KU's English Department is at the core of the humanities, highlighting the "human" through our individual, one-on-one interactions with our students, our emphasis on community and global engagement, and our abiding interest in our shared humanity through the stories of others. We seek to challenge the mind and to engage the imagination of our students, to teach them to ask questions and to seek for answers.  We encourage them to grapple with the complexity of a culturally and commercially interconnected world and the global networks and processes of cultural exchange. We believe that words and ideas will shape the world. We teach our students life-long skills, so that they learn to write clearly, creatively, and effectively—discovering themselves even as they lay a solid foundation for professional success. We offer three tracks in the undergraduate English major: 1) literary studies, 2) language, rhetoric, and writing, and 3) creative writing.

KU's English Department has several core strengths that cross tracks and periods: Global and Cross-Cultural Approaches; Literature, Rhetoric, and Social Action; Diversity Studies; Language, Literature and Science; and Popular Expressive Forms. See our faculty in specific fields and areas of specialty.

Our department is renowned for its tradition of excellence in teaching. In the last ten years, faculty members in the department of English have won ten Kemper Fellowships for Excellence in Teaching, the most prominent teaching award at the University of Kansas. In addition, we have won two Chancellors Club Teaching Professorships, a Career Achievement Teaching Award, and a wide variety of other university teaching and advising awards. In 2003, our department received the Center of Teaching Excellence (CTE) award for Department Excellence in Teaching at the University of Kansas. In addition, in 2010 we were awarded a CTE Teaching Development Award.

At the KU English Department, students work closely with nationally-renowned writers and researchers (see our books here). Our faculty have won national awards that recognize excellence in research, including (since 2009 alone) four NEH grants, a Smithsonian Institution fellowship, an American Philosophical Society Franklin Research Grant, and a Newberry Library fellowship, among others. In the past five years, English Department faculty members have also received major research funding from the University of Kansas, including four Hall Center for the Humanities Research fellowships and four Keeler Intra-University Fellowships for interdisciplinary work. Undergraduate students can work one-on-one with faculty mentors in the Honors Program, McNair Scholars Program, and Dean's Scholars Program, as well as through independent Directed Studies. Advanced graduate students have the opportunity to work collaboratively with faculty members as research assistants.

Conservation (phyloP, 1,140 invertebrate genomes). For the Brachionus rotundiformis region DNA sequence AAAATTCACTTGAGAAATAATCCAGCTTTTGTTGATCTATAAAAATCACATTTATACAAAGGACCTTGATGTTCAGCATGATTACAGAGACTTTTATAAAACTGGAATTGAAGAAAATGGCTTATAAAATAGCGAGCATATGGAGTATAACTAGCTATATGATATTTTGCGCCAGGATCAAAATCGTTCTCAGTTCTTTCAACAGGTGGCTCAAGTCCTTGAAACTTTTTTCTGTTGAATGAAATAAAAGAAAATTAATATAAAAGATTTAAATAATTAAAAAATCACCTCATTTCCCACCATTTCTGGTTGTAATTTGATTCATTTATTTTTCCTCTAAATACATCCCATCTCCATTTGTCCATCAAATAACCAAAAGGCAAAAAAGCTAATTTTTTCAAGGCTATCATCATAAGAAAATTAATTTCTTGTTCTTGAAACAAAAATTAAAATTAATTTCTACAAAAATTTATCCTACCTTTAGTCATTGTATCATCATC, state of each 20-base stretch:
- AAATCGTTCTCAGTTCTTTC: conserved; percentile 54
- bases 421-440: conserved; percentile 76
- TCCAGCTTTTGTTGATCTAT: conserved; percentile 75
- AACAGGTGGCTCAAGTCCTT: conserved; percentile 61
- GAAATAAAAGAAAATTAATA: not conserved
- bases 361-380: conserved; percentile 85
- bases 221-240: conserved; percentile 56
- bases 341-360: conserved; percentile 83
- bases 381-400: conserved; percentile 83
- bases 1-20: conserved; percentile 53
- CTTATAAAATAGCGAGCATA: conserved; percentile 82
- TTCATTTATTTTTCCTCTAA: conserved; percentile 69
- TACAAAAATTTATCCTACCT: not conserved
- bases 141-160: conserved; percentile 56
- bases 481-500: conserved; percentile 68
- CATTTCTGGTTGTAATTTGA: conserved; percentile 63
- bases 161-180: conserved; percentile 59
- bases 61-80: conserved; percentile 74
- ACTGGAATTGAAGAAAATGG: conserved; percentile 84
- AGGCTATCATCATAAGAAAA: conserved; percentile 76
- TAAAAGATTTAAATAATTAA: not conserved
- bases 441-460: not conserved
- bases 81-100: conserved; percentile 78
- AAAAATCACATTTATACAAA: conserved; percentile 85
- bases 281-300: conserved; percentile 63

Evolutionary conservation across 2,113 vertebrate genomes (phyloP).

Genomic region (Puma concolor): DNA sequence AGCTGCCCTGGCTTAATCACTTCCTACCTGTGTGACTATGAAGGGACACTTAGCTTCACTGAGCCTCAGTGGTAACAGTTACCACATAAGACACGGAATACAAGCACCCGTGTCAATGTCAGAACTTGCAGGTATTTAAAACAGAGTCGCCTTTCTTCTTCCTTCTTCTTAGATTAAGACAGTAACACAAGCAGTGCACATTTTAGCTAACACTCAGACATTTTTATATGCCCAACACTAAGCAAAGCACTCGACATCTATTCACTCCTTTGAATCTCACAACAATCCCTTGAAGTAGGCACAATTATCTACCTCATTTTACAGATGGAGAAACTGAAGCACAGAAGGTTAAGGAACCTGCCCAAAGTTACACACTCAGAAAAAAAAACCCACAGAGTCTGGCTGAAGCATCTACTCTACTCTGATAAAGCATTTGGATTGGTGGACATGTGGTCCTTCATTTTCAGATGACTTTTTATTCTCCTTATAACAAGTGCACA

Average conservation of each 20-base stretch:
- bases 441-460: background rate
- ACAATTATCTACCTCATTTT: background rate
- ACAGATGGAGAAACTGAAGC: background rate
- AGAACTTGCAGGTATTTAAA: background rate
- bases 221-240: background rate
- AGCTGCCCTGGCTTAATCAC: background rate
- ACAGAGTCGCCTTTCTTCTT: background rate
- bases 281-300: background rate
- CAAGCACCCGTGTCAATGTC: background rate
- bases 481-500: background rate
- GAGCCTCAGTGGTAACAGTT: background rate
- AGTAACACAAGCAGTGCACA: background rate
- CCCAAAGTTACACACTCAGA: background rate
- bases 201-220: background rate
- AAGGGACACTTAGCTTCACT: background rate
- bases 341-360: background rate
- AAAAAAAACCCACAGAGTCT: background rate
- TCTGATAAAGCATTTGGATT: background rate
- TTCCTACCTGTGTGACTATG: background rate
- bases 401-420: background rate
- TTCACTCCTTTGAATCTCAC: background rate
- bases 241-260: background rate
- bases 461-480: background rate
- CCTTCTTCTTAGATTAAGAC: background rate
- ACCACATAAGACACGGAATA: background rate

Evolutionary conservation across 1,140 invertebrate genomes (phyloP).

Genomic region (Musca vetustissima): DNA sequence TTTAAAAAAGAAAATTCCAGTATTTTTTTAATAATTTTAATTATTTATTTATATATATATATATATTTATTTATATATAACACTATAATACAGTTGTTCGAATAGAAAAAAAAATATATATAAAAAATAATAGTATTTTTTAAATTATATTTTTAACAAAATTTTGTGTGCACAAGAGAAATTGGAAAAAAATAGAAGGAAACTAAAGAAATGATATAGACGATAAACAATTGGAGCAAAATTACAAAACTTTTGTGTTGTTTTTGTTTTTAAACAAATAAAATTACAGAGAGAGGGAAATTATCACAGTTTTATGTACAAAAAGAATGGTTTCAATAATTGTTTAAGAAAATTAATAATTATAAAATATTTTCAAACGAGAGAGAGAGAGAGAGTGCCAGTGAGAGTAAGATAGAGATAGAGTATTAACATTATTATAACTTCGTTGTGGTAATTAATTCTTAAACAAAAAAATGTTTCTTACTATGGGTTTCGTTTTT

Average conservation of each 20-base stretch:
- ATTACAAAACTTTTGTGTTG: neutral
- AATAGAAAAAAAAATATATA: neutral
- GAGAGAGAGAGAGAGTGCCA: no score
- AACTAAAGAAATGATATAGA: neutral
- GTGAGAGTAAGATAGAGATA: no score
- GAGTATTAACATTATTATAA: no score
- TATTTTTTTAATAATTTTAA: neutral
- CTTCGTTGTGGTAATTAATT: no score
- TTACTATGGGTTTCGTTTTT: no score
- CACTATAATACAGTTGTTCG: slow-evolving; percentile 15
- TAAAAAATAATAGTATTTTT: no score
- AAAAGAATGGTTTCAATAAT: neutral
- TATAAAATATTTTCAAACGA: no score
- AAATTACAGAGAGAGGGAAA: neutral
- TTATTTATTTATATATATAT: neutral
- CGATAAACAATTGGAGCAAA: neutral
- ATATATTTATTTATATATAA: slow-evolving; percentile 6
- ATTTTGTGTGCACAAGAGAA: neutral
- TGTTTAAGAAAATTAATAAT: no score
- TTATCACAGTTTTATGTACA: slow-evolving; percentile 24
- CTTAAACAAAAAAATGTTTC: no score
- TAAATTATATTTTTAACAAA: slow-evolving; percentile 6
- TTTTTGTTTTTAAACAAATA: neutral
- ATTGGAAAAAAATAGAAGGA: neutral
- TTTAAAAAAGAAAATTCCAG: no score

Learn more about our Undergraduate and Graduate Programs.


The University of Kansas Department of English is proud to welcome alumna Lacy M. Johnson for the annual John F. Eberhardt Memorial Lecture in what promises to be a powerful evening. “Speaking Truth to Power: on The Other Side, Courage, and Voice” Thursday, April 23, 2015 7:00 p.m. Malott Room, Kansas Union There will be a book signing following the presentation. Lacy M. Johnson is a Houston-based artist, curator, professor, activist, and is author of THE OTHER SIDE (Tin House, 2014), which is a finalist for the National Book Critics Circle Award in Autobiography and an Edgar Award in Best Fact Crime, and was a Barnes and Noble Discover Great New Writer Selection for 2014. She is also author of TRESPASSES: A MEMOIR (University of Iowa Press, 2012), and is co-creator of the location-based storytelling project [the invisible city]. She worked as a cashier at WalMart, sold steaks door-to-door, and puppeteered with a traveling children’s museum before earning a PhD from University of Houston’s Creative Writing Program. As a writer and artist she has been awarded grants and fellowships from the Houston Arts Alliance, the Sustainable Arts Foundation, Kansas Arts Commission, the Cynthia Woods Mitchell Center for the Arts, Inprint, and Millay Colony for the Arts. Her work has appeared in Tin House, Fourth Genre, Creative Nonfiction, TriQuarterly, and has been anthologized in The Racial Imaginary (edited by Claudia Rankine et al.) and Literature: The Human Experience. She currently teaches interdisciplinary art at University of Houston. Co-sponsored by Women, Gender and Sexuality Studies and the Ermal Garinger Academic Resource Center at the University of Kansas



Announcements

2015 department writing awards instructions and submission form.

 

English department student award winners, Spring 2014

 

English PhD student Candice Wuehle wins a Chancellor's Fellowship Award.

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